The Norman Transcript

Nation/World

February 3, 2013

Mistakenly freed killer captured while watching TV

CHICAGO — Two days after a stunning series of errors allowed a convicted murderer to walk out of a Chicago jail where he did not need to be in the first place, police recaptured the man at a northern Illinois home where he was found watching TV.

Steven L. Robbins, 44, put up no resistance Friday night as police burst through the door of a townhome in Kankakee, about 60 miles south of Chicago, said Cook County Sheriff’s Office spokesman Frank Bilecki.

“He was in the living room or kitchen area watching TV, taken by total surprise,” Bilecki said, adding that it appears the homeowner might know an acquaintance of Robbins.

The mistaken release of the prisoner, who was serving a 60-year sentence in Indiana for murder, focused attention on an antiquated corner of the criminal justice system that still relies extensively on paper documents instead of computers in moving detainees around and keeping tabs on their court status.

The episode prompted promises of change, but also some finger-pointing about who was ultimately to blame for a mistake with precedent in the Cook County system.

“We’re not ducking the fact we dropped the ball. We made mistakes,” Cook County Sheriff Tom Dart said Friday. “The public deserves much more. We’re going to find out what went wrong here.”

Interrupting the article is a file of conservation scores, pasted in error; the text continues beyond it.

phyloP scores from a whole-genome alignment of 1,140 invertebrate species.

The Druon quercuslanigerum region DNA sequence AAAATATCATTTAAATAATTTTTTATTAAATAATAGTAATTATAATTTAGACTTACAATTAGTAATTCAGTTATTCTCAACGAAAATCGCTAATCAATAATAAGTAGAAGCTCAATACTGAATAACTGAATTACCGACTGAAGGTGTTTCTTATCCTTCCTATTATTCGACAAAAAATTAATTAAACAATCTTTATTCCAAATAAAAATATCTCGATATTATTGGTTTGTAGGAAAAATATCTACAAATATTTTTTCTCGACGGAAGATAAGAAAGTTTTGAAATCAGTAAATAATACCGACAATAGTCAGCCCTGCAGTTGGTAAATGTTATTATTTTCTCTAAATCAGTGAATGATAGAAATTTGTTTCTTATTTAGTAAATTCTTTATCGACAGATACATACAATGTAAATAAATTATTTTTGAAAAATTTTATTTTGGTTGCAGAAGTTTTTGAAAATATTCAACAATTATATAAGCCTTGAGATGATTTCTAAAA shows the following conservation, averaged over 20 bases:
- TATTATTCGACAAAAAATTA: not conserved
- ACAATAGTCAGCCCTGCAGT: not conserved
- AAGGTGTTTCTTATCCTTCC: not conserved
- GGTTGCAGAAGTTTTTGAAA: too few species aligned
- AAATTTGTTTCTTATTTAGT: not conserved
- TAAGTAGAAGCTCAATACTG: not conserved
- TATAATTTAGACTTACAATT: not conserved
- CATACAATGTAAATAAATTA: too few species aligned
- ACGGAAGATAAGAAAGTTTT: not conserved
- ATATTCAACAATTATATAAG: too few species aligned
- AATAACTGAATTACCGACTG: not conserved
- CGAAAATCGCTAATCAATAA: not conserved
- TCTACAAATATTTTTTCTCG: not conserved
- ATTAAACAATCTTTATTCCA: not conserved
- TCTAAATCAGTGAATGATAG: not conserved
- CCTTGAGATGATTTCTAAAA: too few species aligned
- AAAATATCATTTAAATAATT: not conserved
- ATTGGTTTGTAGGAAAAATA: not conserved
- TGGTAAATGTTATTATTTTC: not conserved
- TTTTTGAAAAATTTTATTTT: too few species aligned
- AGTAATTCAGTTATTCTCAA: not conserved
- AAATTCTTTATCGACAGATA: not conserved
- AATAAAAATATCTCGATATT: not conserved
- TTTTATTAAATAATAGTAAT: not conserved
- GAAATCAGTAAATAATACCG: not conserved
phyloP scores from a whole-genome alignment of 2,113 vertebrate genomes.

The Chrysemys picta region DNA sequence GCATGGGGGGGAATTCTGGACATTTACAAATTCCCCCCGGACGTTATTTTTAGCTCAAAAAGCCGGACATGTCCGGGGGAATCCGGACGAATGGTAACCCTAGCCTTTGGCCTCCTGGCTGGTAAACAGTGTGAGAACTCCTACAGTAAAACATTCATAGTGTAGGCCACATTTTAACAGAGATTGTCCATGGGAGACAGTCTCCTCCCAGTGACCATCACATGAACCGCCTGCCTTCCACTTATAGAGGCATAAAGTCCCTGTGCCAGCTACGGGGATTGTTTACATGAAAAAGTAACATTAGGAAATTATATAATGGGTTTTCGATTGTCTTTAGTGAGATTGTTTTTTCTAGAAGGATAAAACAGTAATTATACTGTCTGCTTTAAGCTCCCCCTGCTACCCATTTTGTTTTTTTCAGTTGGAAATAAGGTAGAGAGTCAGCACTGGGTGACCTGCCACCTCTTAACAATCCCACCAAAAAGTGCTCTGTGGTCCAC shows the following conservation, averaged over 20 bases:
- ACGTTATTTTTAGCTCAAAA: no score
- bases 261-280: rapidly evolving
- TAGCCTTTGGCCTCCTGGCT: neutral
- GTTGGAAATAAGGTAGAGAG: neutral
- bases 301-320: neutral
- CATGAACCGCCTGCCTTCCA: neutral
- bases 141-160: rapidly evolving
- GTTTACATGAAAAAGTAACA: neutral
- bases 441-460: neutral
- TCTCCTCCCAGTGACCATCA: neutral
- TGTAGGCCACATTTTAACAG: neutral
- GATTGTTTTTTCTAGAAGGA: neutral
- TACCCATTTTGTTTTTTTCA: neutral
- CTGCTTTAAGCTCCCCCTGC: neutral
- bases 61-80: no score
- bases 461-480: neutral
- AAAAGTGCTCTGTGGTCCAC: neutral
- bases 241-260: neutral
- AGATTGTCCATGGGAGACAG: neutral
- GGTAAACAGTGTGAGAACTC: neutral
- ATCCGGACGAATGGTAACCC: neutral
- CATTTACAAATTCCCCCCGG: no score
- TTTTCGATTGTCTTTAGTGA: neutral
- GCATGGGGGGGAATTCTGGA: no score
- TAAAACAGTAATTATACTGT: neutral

In Robbins’ case, his transfer to Illinois to begin with was the result of a mistake, officials said.

He was brought before a Cook County Circuit Court judge on Tuesday and Wednesday over drug and armed violence charges in a case that it turns out had been dismissed in 2007. But because law enforcement authorities were still seeing an active arrest warrant, his transfer was requested and approved, according to Dart’s office.

In a second lapse that Dart took responsibility for, he acknowledged that paperwork was lost that would have made it clear to Illinois officials that Robbins was to be returned to Indiana custody. As a result, he was allowed to walk out of the Cook County Jail’s main gate on Wednesday evening. It took another 24 hours before the public was alerted that he was on the loose.

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